It is apparent from the foregoing that the main component of the load current supplied to the output load 100 is derived from current transmitted by the regulating transistors and 20 and from current transmitted by the current bypass transistor 40. The current transmitted by the current bypass transistor 40 is applied in parallel to the current sensing resistor 55 and the breakdown diode 15. The current applied to the current sensing resistor 55 becomes part of the regulated load current. The current traversing the breakdown diode is regulated by the voltage drop across the current measuring resistor 50 controlled by the base-emitter junction voltage of transistor 30. This current is applied to the load 100. Since the current traversing the breakdown diode 15 is regulated, the total output current applied to the output load 100 is very precisely regulated.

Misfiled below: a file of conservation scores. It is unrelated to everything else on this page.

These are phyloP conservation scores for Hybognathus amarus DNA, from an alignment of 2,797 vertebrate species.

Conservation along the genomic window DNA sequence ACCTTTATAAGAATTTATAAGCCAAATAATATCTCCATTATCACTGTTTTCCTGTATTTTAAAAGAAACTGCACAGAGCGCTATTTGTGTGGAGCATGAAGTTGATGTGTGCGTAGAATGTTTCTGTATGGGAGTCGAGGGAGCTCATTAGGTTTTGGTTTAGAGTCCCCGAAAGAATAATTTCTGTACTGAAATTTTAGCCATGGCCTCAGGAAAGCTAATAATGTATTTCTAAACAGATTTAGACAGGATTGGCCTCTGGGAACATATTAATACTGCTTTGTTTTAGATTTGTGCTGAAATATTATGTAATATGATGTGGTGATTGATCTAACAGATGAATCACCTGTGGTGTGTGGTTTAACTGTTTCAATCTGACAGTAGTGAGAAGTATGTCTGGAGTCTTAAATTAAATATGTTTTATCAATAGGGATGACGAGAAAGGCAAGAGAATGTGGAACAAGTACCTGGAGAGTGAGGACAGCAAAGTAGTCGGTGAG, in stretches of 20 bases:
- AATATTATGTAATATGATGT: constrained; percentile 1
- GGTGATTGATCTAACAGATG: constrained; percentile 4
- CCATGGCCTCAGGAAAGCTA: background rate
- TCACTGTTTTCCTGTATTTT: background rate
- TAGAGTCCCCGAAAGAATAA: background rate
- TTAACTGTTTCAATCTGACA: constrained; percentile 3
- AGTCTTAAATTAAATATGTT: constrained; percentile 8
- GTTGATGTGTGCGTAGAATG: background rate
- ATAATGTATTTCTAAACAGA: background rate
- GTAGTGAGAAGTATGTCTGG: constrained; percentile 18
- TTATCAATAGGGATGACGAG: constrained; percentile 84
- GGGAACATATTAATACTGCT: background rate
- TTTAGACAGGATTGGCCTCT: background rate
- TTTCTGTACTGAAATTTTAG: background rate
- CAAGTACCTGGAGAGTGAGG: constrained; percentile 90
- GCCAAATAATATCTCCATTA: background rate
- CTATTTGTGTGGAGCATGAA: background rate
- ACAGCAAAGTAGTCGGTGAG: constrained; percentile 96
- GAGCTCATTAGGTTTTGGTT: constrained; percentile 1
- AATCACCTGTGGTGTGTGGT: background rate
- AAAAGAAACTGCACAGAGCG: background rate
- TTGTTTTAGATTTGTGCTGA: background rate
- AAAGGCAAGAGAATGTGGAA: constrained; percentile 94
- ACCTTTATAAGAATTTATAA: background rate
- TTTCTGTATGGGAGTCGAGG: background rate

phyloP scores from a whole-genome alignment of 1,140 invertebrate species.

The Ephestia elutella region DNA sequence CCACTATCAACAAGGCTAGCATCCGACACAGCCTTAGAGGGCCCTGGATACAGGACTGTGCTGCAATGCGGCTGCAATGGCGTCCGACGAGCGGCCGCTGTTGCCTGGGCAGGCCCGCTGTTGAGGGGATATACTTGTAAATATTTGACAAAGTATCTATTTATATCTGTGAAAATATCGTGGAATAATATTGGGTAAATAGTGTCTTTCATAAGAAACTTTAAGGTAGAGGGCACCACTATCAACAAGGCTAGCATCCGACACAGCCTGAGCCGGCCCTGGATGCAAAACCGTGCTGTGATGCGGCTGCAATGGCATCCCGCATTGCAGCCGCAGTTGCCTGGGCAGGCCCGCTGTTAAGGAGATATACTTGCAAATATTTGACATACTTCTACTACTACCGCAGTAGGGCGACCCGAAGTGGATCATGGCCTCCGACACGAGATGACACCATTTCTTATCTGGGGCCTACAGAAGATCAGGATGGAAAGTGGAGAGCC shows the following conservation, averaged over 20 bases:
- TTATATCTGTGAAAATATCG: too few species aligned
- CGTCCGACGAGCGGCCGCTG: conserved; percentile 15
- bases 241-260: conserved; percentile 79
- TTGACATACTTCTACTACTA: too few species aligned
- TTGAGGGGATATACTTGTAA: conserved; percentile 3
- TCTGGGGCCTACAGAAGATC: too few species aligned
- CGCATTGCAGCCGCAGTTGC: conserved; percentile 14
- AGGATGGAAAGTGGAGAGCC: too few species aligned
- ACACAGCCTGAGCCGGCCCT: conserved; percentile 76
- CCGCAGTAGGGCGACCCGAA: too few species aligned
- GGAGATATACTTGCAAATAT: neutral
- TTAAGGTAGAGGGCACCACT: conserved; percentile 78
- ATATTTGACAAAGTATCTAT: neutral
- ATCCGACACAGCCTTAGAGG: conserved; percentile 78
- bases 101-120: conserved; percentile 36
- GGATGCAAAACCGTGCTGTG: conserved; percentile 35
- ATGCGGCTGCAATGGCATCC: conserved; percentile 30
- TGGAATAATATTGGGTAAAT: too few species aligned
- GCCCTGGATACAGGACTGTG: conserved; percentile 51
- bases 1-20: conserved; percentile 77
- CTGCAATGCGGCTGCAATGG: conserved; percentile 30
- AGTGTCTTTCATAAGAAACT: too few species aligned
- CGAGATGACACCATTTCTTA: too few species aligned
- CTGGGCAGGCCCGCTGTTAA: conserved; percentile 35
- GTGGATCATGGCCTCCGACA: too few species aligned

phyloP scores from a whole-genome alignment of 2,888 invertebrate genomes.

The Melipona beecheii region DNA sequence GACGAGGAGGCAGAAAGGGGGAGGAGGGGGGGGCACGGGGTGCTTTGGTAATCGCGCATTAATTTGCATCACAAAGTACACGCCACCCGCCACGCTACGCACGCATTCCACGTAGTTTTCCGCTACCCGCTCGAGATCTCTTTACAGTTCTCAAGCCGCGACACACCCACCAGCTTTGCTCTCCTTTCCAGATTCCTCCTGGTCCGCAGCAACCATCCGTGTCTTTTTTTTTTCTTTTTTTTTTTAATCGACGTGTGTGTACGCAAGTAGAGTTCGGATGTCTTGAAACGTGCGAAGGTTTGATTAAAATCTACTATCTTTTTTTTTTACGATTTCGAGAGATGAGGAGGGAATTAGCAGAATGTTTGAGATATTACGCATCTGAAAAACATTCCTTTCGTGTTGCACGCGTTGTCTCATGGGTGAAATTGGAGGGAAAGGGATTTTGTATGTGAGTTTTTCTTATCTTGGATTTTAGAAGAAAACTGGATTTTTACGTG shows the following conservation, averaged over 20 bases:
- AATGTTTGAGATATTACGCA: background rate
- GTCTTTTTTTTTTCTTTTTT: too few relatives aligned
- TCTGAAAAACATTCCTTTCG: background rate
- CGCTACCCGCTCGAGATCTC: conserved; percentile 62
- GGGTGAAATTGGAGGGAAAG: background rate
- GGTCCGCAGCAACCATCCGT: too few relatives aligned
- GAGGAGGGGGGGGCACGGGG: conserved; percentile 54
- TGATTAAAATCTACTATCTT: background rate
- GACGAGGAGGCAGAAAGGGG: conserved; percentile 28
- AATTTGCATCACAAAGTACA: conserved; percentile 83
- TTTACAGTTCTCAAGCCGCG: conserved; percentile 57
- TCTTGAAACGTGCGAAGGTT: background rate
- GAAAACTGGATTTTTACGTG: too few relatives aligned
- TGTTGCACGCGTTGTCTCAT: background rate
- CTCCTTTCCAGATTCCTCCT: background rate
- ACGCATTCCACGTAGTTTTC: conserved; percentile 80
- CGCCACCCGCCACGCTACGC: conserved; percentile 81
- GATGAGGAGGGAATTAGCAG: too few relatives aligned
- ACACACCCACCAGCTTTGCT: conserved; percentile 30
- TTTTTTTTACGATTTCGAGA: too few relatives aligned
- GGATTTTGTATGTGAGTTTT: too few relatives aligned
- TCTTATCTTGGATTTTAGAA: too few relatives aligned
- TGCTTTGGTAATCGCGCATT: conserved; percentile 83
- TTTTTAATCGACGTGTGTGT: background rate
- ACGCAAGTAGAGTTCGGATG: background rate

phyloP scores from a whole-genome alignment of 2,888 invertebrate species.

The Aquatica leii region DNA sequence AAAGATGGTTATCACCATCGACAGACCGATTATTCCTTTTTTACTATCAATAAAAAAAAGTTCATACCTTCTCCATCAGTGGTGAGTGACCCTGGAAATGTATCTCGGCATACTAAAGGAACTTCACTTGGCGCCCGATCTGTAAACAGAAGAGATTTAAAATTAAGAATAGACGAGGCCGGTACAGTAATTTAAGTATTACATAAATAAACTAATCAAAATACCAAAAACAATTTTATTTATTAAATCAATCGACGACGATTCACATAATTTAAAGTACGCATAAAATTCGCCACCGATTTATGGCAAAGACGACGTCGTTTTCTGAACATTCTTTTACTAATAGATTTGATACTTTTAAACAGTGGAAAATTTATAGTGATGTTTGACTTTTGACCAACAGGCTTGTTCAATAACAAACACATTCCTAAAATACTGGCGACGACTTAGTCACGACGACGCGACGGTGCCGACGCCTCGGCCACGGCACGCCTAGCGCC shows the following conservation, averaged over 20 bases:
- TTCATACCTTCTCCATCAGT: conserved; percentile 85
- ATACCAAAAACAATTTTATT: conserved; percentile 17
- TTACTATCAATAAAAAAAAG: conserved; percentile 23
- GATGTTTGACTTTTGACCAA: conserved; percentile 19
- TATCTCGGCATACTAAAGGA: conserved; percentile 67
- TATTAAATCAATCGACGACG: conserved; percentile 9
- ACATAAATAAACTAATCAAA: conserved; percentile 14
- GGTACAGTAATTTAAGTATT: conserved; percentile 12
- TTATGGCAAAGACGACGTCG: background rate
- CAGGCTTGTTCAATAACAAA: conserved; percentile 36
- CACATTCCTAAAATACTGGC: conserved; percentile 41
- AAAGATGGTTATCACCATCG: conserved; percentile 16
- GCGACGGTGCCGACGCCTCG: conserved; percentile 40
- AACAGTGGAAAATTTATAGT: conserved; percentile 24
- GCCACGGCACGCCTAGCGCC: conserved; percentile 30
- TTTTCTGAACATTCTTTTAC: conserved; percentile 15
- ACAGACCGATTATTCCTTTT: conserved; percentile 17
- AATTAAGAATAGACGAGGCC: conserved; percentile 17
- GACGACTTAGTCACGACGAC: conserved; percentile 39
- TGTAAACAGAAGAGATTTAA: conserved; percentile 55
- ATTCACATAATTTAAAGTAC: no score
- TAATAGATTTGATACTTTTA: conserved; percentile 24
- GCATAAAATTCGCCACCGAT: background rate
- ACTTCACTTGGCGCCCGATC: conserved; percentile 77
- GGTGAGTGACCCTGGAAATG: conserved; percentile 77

The transconductive impedance of transistors 10 and is regulated to keep the current flow therein constant. If, for example, the load current increases, the voltage drop across the current sensing resistor 55 increases in response thereto. This increase in voltage increases the current flowing into the base 31 of the control transistor 30. This increased current biases transistor 30 into a higher conductive state and increases the base current of the current bypass transistor 40. The current bypass transistor 40 is biased into an increased state of conductivity and due to this increased conduction shunts current away from the base 22 of the transistor 20. The transconductive impedance of transistors 10 and 20 is accordingly increased, reducing the current output at the emitter 11. This reduces the load current applied to the output load 100 to its regulated value. It is apparent that if the regulated current output at emitter 11 decreases, the voltage across the current sensing resistor 55 will decrease and the converse regulation will operate to increase the load current to its regulated value.